About 35-40 years ago I had a fireworks and border crossing issue too. As a single parent I had taken my two daughters (aged 7 and 9) on a long road trip from Seattle to Disneyland and on to Ensenada Mexico. While we were at “The Blowhole” in Ensenada, the girls took their $10 and perused the shopping stalls. Arriving back at the border crossing, the lines were long and I was complaining about it taking so long to get through. The girls kept glancing at each other and asked what they were looking for in the cars. My response was just “illegal stuff and drugs”. Soon we were waved on without being inspected. The girls quickly asked “Are we through?” Upon my answering yes they both cheered and pulled out boxes of M 80’s from under my seat!!!


        • Highly illegal fireworks. They look like firecrackers but are much louder and way more powerful. They used to be compared to 1/4 stick of dynamite but they aren’t actually that big. Was just discussing them with Dale and he was telling me stories of using M 80’s to blow up mailboxes as a child. Also that the coolest thing was that they were waterproof and were interesting to watch blow up after throwing them into a lake. Really surprising that he could grow up to be such a nice and wonderful person huh?


          • I can swap delinquent stories with Dale about use of firecrackers. I used to put them in jars and throw them from rooftops at the roofs of cars – timing the throw so that the shattered glass would fall like rain on the cars. Like I say, delinquent!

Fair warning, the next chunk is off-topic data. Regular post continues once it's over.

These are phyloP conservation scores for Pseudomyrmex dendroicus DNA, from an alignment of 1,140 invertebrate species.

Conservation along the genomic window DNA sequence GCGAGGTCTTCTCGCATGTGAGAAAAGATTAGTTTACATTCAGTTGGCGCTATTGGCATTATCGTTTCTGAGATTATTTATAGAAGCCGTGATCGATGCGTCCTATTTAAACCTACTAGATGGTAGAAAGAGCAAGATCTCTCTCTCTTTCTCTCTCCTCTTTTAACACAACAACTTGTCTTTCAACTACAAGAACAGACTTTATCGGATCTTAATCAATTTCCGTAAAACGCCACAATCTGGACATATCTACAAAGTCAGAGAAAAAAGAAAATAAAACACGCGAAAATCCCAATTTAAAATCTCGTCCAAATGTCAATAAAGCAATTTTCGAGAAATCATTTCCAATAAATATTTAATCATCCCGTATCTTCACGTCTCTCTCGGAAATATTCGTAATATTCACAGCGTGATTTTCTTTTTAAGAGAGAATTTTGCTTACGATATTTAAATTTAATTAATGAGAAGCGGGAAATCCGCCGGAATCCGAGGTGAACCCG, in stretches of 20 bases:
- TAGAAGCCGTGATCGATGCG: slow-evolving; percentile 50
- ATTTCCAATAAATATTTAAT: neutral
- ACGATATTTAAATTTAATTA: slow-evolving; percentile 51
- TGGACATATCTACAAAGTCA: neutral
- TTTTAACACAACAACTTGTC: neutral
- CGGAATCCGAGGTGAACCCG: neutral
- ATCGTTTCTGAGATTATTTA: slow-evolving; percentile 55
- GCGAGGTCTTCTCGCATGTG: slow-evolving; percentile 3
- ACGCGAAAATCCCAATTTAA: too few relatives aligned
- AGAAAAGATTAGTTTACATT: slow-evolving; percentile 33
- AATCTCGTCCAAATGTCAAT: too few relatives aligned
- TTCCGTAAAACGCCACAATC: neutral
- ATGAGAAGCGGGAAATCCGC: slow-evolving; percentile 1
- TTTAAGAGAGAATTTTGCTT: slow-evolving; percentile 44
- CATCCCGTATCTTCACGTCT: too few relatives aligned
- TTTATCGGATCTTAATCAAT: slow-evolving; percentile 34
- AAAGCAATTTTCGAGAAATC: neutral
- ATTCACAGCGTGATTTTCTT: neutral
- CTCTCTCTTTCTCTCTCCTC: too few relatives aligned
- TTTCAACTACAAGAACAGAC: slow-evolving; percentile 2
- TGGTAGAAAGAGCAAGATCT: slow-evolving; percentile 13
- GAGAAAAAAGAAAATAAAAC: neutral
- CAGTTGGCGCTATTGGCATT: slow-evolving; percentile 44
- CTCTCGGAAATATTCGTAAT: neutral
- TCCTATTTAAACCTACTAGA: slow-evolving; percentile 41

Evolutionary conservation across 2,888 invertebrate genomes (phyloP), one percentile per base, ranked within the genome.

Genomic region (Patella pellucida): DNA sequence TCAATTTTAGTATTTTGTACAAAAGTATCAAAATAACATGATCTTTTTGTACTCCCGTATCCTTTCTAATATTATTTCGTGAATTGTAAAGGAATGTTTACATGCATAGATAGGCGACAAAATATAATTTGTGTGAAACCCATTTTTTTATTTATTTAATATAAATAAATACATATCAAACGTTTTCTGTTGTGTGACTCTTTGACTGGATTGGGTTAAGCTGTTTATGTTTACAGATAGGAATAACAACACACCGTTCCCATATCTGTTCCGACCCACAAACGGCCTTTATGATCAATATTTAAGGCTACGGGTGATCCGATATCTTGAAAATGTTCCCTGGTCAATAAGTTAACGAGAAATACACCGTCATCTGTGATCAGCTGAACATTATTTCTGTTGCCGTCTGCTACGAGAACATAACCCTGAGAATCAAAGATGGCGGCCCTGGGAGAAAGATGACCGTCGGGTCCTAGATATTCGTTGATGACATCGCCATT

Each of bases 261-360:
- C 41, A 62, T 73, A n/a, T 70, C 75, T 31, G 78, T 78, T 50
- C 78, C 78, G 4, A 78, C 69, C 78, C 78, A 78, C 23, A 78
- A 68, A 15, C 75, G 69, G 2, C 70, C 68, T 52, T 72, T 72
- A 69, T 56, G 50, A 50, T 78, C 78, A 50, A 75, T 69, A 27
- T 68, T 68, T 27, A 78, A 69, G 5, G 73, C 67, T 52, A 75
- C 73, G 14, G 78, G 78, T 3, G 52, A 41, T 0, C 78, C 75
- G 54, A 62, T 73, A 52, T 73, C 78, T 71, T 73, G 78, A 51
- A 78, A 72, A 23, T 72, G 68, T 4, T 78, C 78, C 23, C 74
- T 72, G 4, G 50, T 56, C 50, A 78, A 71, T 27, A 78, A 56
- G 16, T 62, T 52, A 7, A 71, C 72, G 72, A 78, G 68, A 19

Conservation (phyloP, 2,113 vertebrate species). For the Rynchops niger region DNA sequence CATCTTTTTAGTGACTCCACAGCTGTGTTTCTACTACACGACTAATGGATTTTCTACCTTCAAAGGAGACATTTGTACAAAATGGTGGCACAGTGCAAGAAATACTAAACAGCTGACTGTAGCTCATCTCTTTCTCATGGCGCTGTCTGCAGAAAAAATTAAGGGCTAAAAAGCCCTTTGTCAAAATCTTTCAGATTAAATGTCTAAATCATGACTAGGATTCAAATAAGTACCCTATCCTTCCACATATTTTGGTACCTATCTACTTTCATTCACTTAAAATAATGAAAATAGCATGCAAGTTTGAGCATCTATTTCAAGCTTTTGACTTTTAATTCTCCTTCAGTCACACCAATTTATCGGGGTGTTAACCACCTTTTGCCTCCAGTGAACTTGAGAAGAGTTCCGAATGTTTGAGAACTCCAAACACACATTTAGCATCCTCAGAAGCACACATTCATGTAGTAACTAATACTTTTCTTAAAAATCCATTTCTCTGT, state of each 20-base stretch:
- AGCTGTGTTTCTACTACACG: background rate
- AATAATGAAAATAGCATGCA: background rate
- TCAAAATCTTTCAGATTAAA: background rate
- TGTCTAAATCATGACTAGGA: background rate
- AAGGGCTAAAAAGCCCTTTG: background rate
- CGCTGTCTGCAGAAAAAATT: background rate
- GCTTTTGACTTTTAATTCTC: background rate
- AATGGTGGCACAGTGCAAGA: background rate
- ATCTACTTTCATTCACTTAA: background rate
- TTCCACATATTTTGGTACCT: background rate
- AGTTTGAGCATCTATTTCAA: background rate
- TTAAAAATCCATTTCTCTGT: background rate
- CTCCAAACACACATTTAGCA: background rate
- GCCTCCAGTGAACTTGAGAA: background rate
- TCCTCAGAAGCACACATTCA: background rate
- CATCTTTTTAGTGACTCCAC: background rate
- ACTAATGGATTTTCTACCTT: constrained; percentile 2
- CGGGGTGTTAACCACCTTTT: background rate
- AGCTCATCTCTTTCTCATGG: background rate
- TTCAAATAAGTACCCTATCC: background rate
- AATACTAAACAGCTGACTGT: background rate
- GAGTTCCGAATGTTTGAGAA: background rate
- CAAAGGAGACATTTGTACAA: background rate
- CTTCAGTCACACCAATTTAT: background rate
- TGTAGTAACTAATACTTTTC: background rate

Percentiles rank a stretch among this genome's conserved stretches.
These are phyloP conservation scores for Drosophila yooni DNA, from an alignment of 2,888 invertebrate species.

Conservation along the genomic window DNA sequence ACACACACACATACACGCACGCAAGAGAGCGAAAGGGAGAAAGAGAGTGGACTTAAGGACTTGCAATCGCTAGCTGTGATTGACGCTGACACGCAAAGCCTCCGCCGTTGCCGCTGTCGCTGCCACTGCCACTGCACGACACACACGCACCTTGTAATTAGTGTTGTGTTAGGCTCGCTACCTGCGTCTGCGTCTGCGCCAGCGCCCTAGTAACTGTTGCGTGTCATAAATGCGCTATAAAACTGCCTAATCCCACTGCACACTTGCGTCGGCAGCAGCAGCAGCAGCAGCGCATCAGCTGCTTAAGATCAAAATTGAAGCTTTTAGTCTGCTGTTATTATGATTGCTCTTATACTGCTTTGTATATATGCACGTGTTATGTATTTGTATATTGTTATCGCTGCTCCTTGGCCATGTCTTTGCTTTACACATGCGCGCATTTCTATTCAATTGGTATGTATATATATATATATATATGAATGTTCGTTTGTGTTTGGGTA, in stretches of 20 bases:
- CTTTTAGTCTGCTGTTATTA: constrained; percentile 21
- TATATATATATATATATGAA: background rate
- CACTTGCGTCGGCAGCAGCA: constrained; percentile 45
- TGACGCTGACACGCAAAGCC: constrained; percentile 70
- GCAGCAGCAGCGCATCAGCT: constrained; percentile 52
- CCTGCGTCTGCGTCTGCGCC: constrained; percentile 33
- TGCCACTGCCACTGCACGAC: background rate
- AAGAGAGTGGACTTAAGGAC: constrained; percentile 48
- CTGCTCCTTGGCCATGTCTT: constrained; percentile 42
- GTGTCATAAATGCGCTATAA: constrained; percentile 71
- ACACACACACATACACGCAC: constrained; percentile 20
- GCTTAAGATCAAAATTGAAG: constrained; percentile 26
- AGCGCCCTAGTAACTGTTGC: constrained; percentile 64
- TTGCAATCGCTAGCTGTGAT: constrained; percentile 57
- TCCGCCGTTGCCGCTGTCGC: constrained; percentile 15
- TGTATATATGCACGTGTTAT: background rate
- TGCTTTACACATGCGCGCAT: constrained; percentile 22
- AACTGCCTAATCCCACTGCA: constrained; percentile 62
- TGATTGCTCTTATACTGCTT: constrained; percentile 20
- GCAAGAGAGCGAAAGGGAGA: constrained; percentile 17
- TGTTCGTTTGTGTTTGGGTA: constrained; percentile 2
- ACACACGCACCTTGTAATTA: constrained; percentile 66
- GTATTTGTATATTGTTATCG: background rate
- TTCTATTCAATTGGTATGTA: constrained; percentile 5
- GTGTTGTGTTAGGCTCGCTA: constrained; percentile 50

Liked by 1 person

      • Hahaha! Lynda, you didn’t look like a big-time smuggler! I still don’t know why they confiscated my sons legal fireworks from the US – The Queen, no less! Hahah…


    • Michael, that’s an incredible story. And yet they’ll let Osama Bin Laden’s family leave the US after 9/11. I don’t get that… Such a waste of time and effort, that could have been better spent hunting down bad guys. Luckily you had that old passport on you!


  2. OK Bill I am sitting here with a hord of Austrians in Santiago an just broke out laughing reading hour post. Only an Aussie could get away with a stunt like this.

    You have no idea how much I an looking forward to this movie of yours. ..I better have a ticket for TIFF. Light an love…

    as usually the Camino is throwing me some curveball. Ingrid

    Liked by 1 person

    • Hey Ingrid – yes e Aussies have a way of getting into strife, as we call it! You have to tell me about some of the curve-balls on the Camino. Sounds interesting!!


      • Don’t you love the way life lessons get thrown our way Bill? I am sure the guards had something to do about over their tea break like “There was this smart**** Australian who thought he would short circuit the process, well we gave him the extra special third degree ….!!!


        • I think there might have been a bit of that in their attitude and behaviour Angie, yes. And I DID learn a lesson. Now i know the difference between a NEXUS and a LEXUS.


  3. Only you, Bill!!! My only Canadian/US border crossing was in the wilds of Alaska and the (about 13 yo looking) border guard was most interested in my Australian passport and even sweetly gave me stamp, even though they don’t usually stamp passports 🙂

    Liked by 1 person

  4. My first trip to Canada was in 1990 when we were leaf peeping in Vermont in the fall and decided to cross the border just to go into Canada. We crossed without any contact with Canadian officials, did a U-turn and crossed back into the US. The US guy seemed a little skeptical about our U-turn explanation but let us pass after looking at my drivers license. Obviously way before 9-11.